Lumbar Disk Herniation Size and Surgery
Published on under Back Pain
This finding is important because many spine surgeons still use the size of the lumbar disk herniation to determine if a patient is a candidate for surgery.
While the findings from the previously mentioned study suggest that 9 in 10 LDH patients can avoid surgery, is there any data to indicate which LDH patients might not respond well to surgical care if they do choose that route? A 2019 study investigated this question and reported that the persistence of leg pain may be a key factor. The authors reviewed 556 patient files over a three-year time frame and found that moderate to severe leg pain at early post-surgical follow-up correlated with higher disability scores over time. This group of patients was more likely have both a history of smoking and chronic back pain. This makes some sense as smokers often face a greater risk for post-surgical complications (many surgeons won’t operate on smokers if they can avoid it) and a history of chronic back pain suggests other factors may be responsible for the patient’s current pain and disability, not just the LDH.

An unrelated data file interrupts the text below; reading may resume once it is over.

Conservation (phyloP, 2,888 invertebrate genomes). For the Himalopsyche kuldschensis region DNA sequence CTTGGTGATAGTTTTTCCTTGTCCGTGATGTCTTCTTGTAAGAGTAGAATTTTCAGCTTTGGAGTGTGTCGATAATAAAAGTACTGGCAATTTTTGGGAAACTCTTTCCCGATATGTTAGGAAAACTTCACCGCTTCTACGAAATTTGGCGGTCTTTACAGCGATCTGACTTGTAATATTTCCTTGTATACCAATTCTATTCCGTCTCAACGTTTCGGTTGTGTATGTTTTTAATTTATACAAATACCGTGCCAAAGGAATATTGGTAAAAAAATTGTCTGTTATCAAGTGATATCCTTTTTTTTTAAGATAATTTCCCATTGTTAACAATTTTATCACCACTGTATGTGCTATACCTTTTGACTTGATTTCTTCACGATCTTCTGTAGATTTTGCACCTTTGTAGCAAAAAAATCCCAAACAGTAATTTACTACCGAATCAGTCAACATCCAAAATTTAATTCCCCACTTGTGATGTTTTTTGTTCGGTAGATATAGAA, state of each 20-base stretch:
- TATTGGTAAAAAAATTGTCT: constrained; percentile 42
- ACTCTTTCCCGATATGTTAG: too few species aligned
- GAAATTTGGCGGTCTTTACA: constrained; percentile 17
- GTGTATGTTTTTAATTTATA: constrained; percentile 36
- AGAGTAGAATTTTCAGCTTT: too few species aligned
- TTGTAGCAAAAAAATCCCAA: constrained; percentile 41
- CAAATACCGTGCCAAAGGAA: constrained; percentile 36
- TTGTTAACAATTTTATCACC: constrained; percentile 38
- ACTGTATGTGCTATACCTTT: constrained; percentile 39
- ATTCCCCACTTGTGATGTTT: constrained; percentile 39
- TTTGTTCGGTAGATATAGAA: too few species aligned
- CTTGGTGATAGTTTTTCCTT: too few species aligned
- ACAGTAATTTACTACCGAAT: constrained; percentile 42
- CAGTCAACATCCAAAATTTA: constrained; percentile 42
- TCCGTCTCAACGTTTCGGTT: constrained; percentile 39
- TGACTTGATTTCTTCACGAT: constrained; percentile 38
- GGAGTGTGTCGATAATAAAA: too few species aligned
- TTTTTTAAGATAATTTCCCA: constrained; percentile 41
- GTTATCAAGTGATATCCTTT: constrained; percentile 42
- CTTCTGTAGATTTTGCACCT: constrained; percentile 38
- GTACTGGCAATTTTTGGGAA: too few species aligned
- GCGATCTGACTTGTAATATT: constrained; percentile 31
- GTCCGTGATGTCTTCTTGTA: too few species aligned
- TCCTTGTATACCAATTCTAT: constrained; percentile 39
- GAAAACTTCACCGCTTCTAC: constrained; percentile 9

The good news is that treatment guidelines support chiropractic care as a non-surgical option for the LDH patient through a combination of spinal manipulation, mobilization, specific exercises, modalities, and nutritional recommendations.
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